Albert Pujols hits his first home run since the return of the Cardinals


ST. LOUIS – Some players have a hunch they’re about to do good things, and sometimes they’re on the money. But when Albert Pujols has a hunch — and can back that hunch up with certifiable Hall of Fame credentials — opposing pitchers and even the Cardinals’ rookie manager better take notice.

About three hours before Tuesday’s first pitch, Pujols left the batting cage and called his shot to Cardinals manager Oliver Marmol. Basically, Pujols told Marmol that he could see the ball well and was about to jump on the first pitch he saw and do some serious damage with it.

Pujols did exactly that on Tuesday night, drilling the first pitch he saw from Daniel Lynch, a Statcast toss 368 feet into the left field seats for the 680th home run of his career.

Pujols’ homer, combined with a two-run shot from Nolan Arenado and a three-run homer from Andrew Knizner, saw the Cardinals beat the Royals 6-5 and move to 3-1.

“You know, when you have 680 [home runs], sometimes you can make those calls,” Pujols said of predicting his first-inning home run. “I guess it was one of those where I felt good there. I had a good idea of ​​the approach I was going to take tonight, and sometimes you get lucky and it happens.

Pujols, 42, homered in a Cardinal uniform in a regular-season game for the first time since Sept. 22, 2011 — at a time when he had 445 home runs after his historic first stint at St. Louis in 2001 to 2011. Now, 3,855 days later, Pujols has again homered to close in on 700 homers. Kansas City’s Lynch became the 441st different pitcher Pujols has hit — just behind the 449 pitchers Barry Bonds took deep.

For Pujols, he was delighted that his first home run of the season came at Busch Stadium and in front of fans who gave him numerous standing ovations on opening day. Many of those same fans roared for Pujols when he returned to St. Louis in 2019 with the Angels and in 2021 with the Dodgers. He didn’t receive a standing ovation in his first at bat on Tuesday, but he did have all 40,398 fans standing after the ball left his bat at 96.8 miles per hour. That standing ovation included a curtain call, one where Pujols clutched his chest to show his appreciation to Cardinals fans.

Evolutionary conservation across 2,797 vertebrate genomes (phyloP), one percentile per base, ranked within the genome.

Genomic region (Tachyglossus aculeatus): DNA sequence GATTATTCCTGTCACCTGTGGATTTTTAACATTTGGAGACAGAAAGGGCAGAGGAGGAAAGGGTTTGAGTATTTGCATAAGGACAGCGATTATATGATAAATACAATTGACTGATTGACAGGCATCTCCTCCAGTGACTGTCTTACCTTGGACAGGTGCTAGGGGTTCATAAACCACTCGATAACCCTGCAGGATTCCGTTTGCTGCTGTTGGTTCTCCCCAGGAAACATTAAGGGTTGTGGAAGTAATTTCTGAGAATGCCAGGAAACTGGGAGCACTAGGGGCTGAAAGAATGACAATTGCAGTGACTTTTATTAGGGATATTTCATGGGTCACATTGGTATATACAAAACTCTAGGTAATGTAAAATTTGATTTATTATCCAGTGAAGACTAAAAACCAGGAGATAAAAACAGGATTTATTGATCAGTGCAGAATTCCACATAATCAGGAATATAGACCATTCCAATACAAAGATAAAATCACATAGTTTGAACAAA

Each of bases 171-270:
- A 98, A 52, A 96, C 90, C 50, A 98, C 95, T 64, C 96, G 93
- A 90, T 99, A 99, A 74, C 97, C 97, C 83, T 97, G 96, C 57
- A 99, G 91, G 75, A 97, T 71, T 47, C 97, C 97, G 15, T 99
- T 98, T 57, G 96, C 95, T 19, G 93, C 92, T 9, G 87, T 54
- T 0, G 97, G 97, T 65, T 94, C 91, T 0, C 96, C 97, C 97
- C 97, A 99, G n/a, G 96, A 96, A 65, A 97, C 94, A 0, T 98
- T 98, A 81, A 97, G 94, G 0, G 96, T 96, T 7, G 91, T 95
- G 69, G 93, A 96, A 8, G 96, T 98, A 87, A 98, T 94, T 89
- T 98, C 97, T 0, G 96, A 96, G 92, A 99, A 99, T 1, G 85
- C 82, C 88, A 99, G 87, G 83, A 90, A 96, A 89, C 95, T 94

“The same thing I’ve always tried to communicate since I arrived here in 2001 – that I appreciate the love they’ve shown me throughout my career,” Pujols said of his gesture. “It’s something very special for me. The city is special, and this organization is special. I just want to show the fans that I appreciate them.

Marmol gained a new appreciation for Pujols’ predictive powers after he announced he was going to hit a home run and then delivered. Pujols backed up the game that he felt good about his approach to home plate with two more hard-hit singles to go along with the home run for the 241st three-hit game of his career.

However, predicting a home run and then delivering was a next level thing, Marmol said.

“He came to me during BP today and said, ‘First pitch I see today, I hit him,'” Marmol said, still amazed more than five hours later. This is the first time he’s done this to me, so I’ll believe him next time too.

Pujols said he hoped Tuesday’s performance would drive home the point he’s been trying to make since re-signing with the Cardinals midway through spring training — his return isn’t a tour. farewell, but rather a serious attempt to help. the Cardinals win the 12th World Series title in franchise history. Pujols, of course, played a big part in some of that success during his first stint in St. Louis, winning two titles and three MVPs with the Cardinals from 2001-2011. try to win it all again.

“I’ve been doing this for 22 years so I know what I need to do to prepare for the games and to be in this role, which I had last year,” Pujols said of being a DH and a hitter. “The [nostalgic] the times were over when I signed here and on opening day. Now the focus is on winning a championship. It’s not about me; these are cardinals winning a championship. It was great on [Opening Day], but now my goal is the same as it has been for 22 years: to help this organization win. The times are great, but it will be better if we can lift a championship in October. »


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